Aug 9 2016

Guyana: Cult of the Damned (1979)

guyanaWTFStuart Whitman is the Rev. Jim Jones in Guya … wait, what? Okay, if you say so.

Take two.

Stuart Whitman is the Rev. Jim Johnson in Guyana: Cult of the Damned!

Yes, the inch-high-eyebrowed Treasure of the Amazon star plays the real-life deranged and delusional cult leader who convinced nearly 1,000 of his followers to commit mass suicide by drinking poisoned Flavor Aid in 1978. Dubbed “the Jonestown Massacre,” the tragedy quickly beget two screen adaptations. Hollywood went prestigious with the 1980 telefilm Guyana Tragedy, for which Powers Boothe won the Emmy; Mexico, however, struck sooner with 1979’s Cult of the Damned (aka Guyana: Crime of the Century), for which Whitman won … well, nothing, but maybe he got to keep his character’s omnipresent, They Live-style sunglasses? One can dream!

guyana1Hey, at least Whitman’s film, with Tintorera: Killer Shark’s René Cardona Jr. at the helm, played theaters. It aimed for pure exploitation, which might be why its subject is named Johnson instead of Jones. (Make no mistake: He’s totally playing Jim Jones.) Whatever the reason, Cult of the Damned opens in San Francisco as Jones Johnson preaches fire and brimstone from the pulpit. Clad in all-white, cape included, he hammers and yammers for six minutes before unveiling visual aids: a map of South America, with which his parishioners kinda need to familiarize themselves, since he’s just all but ordered them to ditch their possessions and move there to live and work at the Jonestown Johnsontown compound, as God supposedly has instructed. (Disclaimer: The Lord does not appear in this motion picture. But The Munsters’ Yvonne De Carlo does.)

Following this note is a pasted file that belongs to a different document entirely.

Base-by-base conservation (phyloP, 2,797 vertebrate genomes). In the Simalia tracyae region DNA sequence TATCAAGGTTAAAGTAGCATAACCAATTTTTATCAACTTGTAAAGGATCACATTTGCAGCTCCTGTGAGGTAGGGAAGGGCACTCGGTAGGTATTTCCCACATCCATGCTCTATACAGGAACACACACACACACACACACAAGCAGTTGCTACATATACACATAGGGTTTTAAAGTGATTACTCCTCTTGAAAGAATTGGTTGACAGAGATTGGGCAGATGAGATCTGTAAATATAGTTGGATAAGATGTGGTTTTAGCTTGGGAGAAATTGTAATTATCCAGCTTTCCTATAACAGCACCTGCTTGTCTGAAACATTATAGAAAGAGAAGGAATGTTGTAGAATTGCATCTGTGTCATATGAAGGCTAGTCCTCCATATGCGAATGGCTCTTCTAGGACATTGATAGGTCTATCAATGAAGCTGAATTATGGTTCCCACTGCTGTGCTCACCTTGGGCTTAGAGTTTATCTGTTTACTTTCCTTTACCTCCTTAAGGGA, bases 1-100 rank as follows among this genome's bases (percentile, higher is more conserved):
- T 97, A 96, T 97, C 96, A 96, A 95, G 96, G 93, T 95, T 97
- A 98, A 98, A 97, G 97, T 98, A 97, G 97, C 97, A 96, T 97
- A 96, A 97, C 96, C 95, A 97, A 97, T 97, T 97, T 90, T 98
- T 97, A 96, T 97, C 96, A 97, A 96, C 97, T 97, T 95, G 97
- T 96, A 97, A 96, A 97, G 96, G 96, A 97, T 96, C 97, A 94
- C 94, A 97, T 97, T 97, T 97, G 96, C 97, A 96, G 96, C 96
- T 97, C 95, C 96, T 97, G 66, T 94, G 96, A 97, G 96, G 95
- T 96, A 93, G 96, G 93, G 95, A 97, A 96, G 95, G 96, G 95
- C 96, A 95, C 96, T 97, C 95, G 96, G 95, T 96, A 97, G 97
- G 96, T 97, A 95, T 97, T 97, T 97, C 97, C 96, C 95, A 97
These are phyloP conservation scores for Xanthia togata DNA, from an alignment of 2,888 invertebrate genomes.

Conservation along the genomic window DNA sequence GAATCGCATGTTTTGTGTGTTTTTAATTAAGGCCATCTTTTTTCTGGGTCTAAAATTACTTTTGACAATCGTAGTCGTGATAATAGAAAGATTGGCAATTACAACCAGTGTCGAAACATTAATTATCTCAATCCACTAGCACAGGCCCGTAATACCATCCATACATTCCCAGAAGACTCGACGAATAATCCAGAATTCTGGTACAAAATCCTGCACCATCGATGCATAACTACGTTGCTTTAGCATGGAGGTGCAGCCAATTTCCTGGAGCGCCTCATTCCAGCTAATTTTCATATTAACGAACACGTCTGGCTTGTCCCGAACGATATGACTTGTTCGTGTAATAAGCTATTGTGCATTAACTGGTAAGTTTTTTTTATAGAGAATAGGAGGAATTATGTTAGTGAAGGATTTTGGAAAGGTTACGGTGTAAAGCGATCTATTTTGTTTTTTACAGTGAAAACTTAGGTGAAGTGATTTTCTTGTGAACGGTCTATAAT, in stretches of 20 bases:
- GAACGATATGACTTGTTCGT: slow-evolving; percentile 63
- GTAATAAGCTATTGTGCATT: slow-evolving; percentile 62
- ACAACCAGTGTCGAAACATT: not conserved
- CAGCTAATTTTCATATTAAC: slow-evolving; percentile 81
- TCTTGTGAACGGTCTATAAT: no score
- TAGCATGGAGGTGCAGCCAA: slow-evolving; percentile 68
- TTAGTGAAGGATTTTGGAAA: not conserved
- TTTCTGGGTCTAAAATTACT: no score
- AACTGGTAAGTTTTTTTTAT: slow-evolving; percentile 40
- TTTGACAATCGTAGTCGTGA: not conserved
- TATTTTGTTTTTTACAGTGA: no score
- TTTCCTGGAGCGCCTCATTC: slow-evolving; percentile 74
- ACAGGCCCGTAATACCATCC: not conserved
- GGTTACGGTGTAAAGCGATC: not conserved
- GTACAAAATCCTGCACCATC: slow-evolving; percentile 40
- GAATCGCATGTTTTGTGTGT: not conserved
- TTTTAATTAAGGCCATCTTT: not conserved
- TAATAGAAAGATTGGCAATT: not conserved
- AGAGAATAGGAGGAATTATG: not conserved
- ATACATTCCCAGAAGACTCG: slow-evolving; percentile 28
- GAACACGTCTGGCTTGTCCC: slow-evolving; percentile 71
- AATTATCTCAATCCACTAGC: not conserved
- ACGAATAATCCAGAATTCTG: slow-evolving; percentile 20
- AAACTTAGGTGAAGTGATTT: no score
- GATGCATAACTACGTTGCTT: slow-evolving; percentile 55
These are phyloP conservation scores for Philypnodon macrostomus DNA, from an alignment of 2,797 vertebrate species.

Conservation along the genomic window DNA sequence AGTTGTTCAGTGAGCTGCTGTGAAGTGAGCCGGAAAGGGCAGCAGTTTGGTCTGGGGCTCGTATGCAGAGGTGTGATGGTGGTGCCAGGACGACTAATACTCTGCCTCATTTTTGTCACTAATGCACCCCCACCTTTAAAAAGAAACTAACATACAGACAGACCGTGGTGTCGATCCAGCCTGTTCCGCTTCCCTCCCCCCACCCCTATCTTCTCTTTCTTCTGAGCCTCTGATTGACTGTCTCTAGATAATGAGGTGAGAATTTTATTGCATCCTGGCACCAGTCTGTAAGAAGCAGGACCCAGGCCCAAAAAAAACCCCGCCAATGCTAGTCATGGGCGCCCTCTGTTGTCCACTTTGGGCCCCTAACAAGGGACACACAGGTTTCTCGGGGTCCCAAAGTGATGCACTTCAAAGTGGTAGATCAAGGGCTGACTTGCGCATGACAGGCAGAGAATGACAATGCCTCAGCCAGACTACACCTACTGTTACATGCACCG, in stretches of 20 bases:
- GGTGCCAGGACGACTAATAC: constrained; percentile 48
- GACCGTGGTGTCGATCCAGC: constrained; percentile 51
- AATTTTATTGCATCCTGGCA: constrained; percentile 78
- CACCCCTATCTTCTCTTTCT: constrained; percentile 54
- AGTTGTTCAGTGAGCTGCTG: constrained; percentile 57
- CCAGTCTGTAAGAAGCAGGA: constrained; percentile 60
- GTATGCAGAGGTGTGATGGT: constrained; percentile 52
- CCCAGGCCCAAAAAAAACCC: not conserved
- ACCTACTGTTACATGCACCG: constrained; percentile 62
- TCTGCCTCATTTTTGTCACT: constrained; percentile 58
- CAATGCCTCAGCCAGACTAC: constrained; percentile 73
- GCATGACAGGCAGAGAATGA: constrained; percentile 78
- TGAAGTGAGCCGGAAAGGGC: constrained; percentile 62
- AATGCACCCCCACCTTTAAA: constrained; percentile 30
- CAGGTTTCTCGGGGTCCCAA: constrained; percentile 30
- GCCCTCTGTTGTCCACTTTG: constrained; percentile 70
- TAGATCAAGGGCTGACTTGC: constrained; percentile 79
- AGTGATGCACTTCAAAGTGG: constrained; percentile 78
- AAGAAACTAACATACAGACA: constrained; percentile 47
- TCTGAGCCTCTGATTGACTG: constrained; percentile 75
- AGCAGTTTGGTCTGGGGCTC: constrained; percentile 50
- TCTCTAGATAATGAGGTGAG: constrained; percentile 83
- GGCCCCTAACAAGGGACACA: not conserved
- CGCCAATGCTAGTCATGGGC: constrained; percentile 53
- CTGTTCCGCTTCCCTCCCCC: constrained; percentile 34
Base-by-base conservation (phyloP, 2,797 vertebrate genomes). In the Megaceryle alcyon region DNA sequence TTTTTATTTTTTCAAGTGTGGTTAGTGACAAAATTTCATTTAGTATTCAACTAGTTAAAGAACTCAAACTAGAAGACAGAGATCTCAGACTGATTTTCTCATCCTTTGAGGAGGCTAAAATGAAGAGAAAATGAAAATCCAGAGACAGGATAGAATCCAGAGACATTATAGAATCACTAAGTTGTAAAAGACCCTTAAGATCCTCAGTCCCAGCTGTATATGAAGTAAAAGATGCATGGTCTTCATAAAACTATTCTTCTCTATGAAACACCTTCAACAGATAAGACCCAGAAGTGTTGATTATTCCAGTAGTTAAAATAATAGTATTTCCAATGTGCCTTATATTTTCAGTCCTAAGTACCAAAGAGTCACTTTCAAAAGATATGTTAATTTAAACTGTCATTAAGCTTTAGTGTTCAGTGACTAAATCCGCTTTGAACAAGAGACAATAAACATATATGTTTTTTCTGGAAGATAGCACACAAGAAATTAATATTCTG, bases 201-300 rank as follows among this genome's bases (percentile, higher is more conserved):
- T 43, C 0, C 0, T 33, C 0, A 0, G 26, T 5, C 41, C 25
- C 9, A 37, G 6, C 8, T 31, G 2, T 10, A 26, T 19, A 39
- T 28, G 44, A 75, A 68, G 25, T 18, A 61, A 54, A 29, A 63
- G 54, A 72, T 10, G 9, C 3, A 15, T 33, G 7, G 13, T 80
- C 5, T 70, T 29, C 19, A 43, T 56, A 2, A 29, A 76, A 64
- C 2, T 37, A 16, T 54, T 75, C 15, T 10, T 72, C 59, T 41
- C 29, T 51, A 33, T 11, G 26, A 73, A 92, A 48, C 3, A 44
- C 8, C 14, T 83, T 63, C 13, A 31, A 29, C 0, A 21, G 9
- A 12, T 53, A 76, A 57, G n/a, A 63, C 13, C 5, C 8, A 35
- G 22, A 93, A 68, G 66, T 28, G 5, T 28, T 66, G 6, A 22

Ostensibly, Johnsontown is established as a farming community, yet the only crops his highness seems interested in yielding are human slavery and total submission. Disobey and there’s hell to pay … and shock value for viewers. For instance, a man who attempts to leave finds his back whipped to bloody shreds. A little boy who swipes food from the kitchen is tied to the ground and tortured with live snakes, while an accomplice is strapped to a wooden contraption and dunked underwater. A young man caught fornicating with his girlfriend must endure rape by a big, scary black man Johnson hand-picks from his congregation.

guyana2That last bit proves Cardona’s trip to Guyana was charted solely for ruthless purposes. The reverend’s teachable moments might carry more dramatic weight if they happened to people we cared about, much less knew who they were, but every Johnsontown resident who isn’t Johnson is poorly delineated; Cardona and co-scripter Carlos Valdemar (1978’s The Bermuda Triangle) have sketched them so lightly, it’s as if they were created from a dot-to-dot puzzle with four points at best.

Guyana: Cult of the Damned may “just” be a classic case of headlines-torn exploitation, yet the movie is disturbing all the same, particularly in the section focused on the ill-fated exploratory visit/rescue attempt by a congressman (Gene Barry, 1953’s The War of the Worlds). Lucky for us, either no one told Whitman this flick was a cash-grab or he just didn’t care that it was, because the man delivers a performance that goes for broke … and, yes, a plate of ham. There’s kitsch in its grip. —Rod Lott

Get it at Amazon.


Jun 13 2016

Director’s Commentary: Terror of Frankenstein (2015)

WTFDCterrorfrankNo matter the budget or number of cooks, film sets are a bitch. Think of Werner Herzog’s Fitzcarraldo or Francis Ford Coppola’s Apocalypse Now. Odds are you haven’t thought of 1977’s Terror of Frankenstein, but oh, how you should. The Swedish/Irish co-production proved to be a highly peculiar farrago, with one of the actors murdering several fellow cast members!

Now, decades later, all is revealed by director Gavin Merrill and screenwriter David Falks — always heard, never seen — through a DVD commentary track, of all things. To hear it is to witness a mind-boggling, historical record of an unfortunate nexus of cinema and crime, talent and tragedy.